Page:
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Islam symbols, their meaning, and other Middle East charms

Islam symbols, Kaaba

Islam is, arguably, one of the most controversial and misunderstood religions in the world. For this reason, I picked Islam symbols, their meaning, and a couple of other Middle East charms for this week’s special #FriFotos post. I hope this photo essay sheds some light on this fascinating region and their culture. Let me know if you learned something new today!

Islam symbols, Mecca Great Mosque

“The Great Mosque (Al Haram Al Sharif) surrounding the ‘kaaba’, or the ‘Cube’, the place towards where hundreds of millions of Muslims around the world pray every day, in Mecca, Saudi Arabia” (Ammar Abd Rabbo, Flickr)

Islam Symbols and Their Meaning

Neither Prophet Mohammed (puh) nor The Quran describe or mention any Islam symbols or colors. What’s more? Mohammed actually warned against such “Holy Symbols,” as they could easily turn believers to idolatry.  Thus, the Islamic symbols described below are simply representations of several Muslim artists, troops, and other believers throughout the centuries (Wikipedia). As such, they should be interpreted as symbols of Islamic identity and Muslim brotherhood–nothing more, nothing less.

The Kaaba

In my opinion, the most contradictory Islamic symbol is the Kaaba. Meaning “cube” in Arabic, millions of believers around the world pray daily, 5 times a day, towards its location in Mecca, Saudi Arabia. Also, during pilgrimage (Hajj), the dream of every Muslim is to touch its velvety exterior.

Infidels (nonbelievers of Islam) could easily identify these actions and love for the Kaaba as idolatry in itself. Personally, I draw an analogy between the Kaaba and what Virgin Mary means to several Catholics: it’s not idolatry, it’s simply veneration. Although I’m sure followers of either religion might politely disagree with me.

Another fascinating fact about the Kaaba is that the cube and rock inside of it were symbols of other tribal gods in pre-Islamic Arabia. However,  Prophet Mohammed came in after the Revelation and dedicated the entire place to Allah alone, claiming to purge all other idols.. Since then, “Kaaba” has been the holiest place (or shall we say symbol?) of Islam.

Islam symbols, Kaaba

The Kaaba in Al-Masjid al-Ḥarām (The Sacred Mosque) by Omar A., Flickr

Color green

To Muslims, the color green represents nature and LIFE. And naturally so, as prophet Mohammed specified that those in Paradise will wear fine garments made of green silk (Surah 76:21). Moreover, green was the color of choice of the Prophet’s tribe and was used in flags and other symbols in Islamic conquests. For these reasons, GREEN has been associated with the religion for centuries.. As a result, this color dominates mosque decorations, sacred graves, Quran bindings, and several Muslim country flags.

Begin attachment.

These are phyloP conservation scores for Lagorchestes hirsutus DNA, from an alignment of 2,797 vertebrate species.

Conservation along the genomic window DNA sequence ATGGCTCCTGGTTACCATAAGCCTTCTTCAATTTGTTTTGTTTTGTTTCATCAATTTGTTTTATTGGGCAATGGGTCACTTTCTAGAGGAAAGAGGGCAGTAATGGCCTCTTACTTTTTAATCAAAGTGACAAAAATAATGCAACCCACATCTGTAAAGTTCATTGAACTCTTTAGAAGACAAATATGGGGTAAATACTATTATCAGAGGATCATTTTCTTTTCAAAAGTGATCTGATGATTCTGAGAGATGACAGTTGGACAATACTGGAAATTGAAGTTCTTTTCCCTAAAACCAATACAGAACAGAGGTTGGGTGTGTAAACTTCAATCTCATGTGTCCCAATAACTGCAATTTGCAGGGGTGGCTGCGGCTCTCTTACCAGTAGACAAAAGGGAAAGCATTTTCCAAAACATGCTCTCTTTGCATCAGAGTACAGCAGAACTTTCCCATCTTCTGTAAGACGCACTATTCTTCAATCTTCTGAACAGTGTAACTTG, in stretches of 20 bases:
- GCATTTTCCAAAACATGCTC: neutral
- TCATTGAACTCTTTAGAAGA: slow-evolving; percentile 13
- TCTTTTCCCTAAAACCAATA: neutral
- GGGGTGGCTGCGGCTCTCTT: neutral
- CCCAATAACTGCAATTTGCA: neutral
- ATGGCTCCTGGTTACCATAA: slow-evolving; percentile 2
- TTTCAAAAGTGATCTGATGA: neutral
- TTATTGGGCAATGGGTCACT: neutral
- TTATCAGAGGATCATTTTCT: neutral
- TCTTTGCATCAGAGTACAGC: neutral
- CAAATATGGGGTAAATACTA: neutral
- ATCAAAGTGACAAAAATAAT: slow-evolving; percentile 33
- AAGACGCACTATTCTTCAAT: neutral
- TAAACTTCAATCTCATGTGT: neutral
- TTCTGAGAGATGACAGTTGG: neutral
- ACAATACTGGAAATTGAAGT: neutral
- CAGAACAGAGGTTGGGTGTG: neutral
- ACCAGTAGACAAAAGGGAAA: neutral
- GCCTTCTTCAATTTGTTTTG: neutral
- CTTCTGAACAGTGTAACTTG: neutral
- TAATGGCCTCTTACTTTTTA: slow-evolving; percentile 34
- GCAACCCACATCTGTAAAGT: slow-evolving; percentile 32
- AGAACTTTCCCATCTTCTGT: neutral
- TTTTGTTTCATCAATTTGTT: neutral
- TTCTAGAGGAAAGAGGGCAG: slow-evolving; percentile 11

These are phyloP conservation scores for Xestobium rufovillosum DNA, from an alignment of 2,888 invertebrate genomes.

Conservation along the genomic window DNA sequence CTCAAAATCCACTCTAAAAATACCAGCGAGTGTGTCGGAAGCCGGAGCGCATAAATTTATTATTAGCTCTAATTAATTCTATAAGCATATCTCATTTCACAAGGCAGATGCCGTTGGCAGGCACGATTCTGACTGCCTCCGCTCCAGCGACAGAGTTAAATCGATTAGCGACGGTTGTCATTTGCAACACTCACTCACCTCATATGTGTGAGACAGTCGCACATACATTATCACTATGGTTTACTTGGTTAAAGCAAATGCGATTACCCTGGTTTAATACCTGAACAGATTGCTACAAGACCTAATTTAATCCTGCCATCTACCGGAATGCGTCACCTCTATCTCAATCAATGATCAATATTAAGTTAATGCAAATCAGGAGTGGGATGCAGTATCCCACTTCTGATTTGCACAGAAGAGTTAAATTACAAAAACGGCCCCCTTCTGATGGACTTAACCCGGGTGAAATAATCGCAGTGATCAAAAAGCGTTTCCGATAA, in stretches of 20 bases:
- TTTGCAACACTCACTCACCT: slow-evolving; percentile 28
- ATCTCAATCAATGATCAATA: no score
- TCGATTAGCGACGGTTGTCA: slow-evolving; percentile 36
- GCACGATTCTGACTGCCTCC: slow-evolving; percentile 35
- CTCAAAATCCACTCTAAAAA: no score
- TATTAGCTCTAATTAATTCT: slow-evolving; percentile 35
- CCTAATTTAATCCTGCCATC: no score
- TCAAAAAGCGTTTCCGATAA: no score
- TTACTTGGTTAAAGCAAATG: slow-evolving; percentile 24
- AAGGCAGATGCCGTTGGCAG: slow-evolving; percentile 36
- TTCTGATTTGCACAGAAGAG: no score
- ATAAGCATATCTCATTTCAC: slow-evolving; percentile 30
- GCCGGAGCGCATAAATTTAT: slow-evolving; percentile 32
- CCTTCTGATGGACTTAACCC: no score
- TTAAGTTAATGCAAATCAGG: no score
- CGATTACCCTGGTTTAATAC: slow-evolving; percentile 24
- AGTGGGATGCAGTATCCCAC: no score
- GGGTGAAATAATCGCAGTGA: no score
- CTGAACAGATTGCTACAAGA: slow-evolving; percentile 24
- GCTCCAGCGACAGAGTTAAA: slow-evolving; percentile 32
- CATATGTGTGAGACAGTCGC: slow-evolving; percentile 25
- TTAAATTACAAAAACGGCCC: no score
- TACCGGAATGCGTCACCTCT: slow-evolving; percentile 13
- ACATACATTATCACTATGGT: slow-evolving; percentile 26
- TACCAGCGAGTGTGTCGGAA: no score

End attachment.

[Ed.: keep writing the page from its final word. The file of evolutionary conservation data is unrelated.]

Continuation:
Islam symbols, green color flag

The flag of Saudi Arabia

The Star and the Crescent

Likewise, the star and the crescent were not meant to be Islam symbols. It was history and practice that slowly connected these heavenly bodies to the religion.

For instance, the star and the crescent have long been symbols of Southern Arabia, even before Mohammed’s first Revelation in 610 CE. They were used in their currency (“Tombs and Moon Temple of Hureidah,” Gertrude Caton Thompson, p.76). Then, in the 14th century, these symbols started to appear on navigational charts. In fact, the latter is the oldest representation of flags with the Islamic star and crescent ever found ( yet ;) ).

Turkish flag souvenir, Islam symbols

Turkish flag souvenir: the Star and the Crescent by one2c900d, Flickr

Other Middle East Symbols and Charms

Allah & Arabic calligraphy: the photo below shows the word “God” in beautiful Arabic calligraphy.

Islam symbols, Allah calligraphy

Allah (God) Arabic art by Nevit Dilmen

Hamsa: the meaning of this quintessential hand symbol? Protection against the evil eye.

Middle East symbols, hamsa

Hamsa as door knocker in Morocco by Bernard Gagnon

Nazar (blue eye): likewise, the blue eye charms portrayed below are the Turkish response to the Arab Hamza.

Middle East symbols, Turkish evil eye

The Turkish amulet to protect against the evil eye? A nazar! (Wiki Commons)

Lotus flower: in ancient Egypt, this beautiful flower represented Upper Egypt (nowadays southern Egypt, bordering Sudan). Conversely, lotus was the flower of the goddess Lilith in Mesopotamia. In fact, some mystic Jews claim that she was Adam’s first wife.

Middle East symbols, lotus flower

A beautiful lotus flower in the wild (Wiki Commons)

Do you know of any other Islam symbols or Middle East charms? Share them below!

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2 Responses to “Islam symbols, their meaning, and other Middle East charms”

  1. Andy Says:

    Hamsa is one of my favorites. Great site her, I just discovered it. I love what you are doing.


    • Maria Alexandra Laborde Says:

      thank you Andy! I really hope to raise awareness about this GORGEOUS Middle East region which, unfortunately, has been tainted by biased media and, not going to lie, conflict.

      It is just as dangerous in the streets of NYC as in most streets of the Middle Eastern: people should know that, which is why keep running this blog! thanks for stopping by :-)


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